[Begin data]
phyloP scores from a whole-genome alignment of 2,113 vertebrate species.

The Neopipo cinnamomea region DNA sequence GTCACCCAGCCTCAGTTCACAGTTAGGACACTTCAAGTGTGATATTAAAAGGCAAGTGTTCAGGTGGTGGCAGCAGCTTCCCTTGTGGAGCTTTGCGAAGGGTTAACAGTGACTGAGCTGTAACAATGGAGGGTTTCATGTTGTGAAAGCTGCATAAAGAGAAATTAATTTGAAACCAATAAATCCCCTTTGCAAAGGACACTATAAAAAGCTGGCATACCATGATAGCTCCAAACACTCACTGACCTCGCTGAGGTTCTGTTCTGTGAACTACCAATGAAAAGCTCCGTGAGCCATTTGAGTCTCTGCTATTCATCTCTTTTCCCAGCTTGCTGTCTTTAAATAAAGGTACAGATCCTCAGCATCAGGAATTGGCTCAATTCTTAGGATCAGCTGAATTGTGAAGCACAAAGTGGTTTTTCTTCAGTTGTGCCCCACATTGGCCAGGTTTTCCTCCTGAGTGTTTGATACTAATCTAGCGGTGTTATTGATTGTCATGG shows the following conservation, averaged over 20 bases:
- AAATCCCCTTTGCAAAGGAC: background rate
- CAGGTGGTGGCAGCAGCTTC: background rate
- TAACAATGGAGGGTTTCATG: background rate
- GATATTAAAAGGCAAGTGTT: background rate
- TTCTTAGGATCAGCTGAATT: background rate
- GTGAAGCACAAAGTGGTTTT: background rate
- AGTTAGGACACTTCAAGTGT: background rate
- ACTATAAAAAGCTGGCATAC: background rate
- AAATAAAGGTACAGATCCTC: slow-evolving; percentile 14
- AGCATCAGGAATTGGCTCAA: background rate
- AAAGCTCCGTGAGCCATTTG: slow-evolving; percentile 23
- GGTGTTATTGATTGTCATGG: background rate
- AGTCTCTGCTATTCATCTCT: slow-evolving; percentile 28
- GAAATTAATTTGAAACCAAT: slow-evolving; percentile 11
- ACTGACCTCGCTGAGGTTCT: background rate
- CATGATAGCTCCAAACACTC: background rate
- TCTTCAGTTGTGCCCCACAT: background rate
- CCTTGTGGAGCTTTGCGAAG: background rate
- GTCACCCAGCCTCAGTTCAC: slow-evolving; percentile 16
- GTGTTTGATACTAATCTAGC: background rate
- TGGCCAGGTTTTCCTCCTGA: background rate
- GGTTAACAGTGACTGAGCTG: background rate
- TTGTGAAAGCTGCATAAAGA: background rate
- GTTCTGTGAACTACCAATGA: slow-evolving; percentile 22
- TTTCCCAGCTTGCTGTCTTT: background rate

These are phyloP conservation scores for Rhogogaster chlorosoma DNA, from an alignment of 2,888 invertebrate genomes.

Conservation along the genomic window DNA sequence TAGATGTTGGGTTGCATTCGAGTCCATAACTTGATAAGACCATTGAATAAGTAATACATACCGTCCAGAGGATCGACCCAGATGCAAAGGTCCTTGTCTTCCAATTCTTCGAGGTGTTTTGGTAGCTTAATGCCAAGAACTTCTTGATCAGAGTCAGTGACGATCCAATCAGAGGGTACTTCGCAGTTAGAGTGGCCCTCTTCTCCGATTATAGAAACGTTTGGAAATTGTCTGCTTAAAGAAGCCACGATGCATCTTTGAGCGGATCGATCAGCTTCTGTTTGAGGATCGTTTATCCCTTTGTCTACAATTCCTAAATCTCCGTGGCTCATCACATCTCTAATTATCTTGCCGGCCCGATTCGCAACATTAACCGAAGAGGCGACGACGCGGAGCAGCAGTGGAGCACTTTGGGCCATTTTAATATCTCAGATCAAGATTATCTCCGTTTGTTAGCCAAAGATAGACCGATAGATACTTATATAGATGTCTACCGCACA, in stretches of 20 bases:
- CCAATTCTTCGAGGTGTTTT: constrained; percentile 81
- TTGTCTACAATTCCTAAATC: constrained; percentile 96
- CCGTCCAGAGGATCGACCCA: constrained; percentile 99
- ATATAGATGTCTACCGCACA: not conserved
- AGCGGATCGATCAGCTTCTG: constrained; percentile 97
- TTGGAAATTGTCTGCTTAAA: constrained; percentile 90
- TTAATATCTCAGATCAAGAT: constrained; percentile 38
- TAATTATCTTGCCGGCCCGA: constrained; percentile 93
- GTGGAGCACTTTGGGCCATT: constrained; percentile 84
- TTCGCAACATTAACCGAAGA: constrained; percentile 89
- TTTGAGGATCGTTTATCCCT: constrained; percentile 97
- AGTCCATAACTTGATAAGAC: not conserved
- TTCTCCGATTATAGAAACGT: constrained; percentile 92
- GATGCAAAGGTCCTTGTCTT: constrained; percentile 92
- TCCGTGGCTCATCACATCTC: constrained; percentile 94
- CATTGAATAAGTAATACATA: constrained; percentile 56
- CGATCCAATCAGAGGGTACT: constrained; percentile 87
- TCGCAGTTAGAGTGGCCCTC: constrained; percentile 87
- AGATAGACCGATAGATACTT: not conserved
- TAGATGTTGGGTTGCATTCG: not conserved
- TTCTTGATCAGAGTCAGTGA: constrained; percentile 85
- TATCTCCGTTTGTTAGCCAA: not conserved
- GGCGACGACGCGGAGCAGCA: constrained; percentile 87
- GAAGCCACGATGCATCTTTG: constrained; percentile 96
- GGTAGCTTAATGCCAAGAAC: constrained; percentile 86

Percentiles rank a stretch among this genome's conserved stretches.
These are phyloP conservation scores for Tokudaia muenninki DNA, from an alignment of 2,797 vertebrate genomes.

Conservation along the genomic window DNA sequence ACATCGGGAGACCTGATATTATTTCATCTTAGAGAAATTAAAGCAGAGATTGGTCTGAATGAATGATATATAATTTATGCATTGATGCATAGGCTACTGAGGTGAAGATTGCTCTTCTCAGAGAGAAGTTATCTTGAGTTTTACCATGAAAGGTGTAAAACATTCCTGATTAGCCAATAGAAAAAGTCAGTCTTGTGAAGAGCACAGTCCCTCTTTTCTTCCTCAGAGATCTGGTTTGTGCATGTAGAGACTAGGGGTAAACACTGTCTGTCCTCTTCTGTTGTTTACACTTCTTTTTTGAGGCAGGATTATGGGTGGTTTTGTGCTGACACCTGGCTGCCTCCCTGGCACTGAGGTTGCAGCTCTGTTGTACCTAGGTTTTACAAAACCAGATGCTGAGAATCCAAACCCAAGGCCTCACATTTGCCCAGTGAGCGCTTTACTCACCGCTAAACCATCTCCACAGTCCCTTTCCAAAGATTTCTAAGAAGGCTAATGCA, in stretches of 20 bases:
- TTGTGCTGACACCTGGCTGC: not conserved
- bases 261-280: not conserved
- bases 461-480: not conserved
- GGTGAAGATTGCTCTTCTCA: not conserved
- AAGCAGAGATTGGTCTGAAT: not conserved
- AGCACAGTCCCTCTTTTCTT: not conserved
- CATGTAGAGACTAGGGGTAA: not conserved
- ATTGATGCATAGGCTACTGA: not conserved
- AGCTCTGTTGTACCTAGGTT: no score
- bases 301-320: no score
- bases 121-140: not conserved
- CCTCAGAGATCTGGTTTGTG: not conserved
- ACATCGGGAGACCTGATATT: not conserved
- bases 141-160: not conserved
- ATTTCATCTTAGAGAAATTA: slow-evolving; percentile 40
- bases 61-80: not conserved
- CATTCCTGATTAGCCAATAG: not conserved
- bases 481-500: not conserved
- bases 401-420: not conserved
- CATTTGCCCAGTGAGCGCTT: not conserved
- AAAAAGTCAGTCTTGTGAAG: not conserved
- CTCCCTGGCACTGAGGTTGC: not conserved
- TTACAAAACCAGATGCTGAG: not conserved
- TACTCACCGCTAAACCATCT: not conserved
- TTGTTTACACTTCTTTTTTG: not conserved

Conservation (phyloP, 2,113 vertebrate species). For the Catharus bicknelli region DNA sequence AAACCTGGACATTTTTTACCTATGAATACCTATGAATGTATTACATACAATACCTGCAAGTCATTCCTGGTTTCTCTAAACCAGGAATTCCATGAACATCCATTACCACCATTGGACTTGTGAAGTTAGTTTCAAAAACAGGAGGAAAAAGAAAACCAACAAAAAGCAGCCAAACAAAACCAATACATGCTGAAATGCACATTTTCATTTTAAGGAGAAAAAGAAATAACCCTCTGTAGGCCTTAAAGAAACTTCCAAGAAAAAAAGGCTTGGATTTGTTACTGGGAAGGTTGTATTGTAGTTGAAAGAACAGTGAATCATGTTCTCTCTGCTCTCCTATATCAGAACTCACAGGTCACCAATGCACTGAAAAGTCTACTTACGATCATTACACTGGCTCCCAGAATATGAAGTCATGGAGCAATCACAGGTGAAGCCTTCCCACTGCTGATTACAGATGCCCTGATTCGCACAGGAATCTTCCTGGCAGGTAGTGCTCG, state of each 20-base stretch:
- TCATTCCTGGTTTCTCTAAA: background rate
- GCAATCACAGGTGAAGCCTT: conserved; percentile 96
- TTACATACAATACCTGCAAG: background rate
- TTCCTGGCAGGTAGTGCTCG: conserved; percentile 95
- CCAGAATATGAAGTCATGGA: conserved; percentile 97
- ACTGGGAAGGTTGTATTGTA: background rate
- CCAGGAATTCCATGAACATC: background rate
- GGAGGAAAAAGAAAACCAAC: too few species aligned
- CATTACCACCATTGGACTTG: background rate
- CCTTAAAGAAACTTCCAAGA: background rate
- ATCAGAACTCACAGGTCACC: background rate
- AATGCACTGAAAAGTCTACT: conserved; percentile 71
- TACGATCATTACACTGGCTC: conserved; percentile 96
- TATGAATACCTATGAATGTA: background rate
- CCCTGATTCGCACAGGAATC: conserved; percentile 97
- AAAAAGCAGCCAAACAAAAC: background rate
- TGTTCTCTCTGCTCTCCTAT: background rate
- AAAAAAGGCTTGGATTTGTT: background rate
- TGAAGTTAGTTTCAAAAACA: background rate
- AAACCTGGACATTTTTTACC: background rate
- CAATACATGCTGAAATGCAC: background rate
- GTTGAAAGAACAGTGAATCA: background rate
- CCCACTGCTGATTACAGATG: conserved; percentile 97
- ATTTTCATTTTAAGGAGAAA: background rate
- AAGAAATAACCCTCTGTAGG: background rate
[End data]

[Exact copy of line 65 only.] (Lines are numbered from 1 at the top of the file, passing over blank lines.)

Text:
- ATTGATGCATAGGCTACTGA: not conserved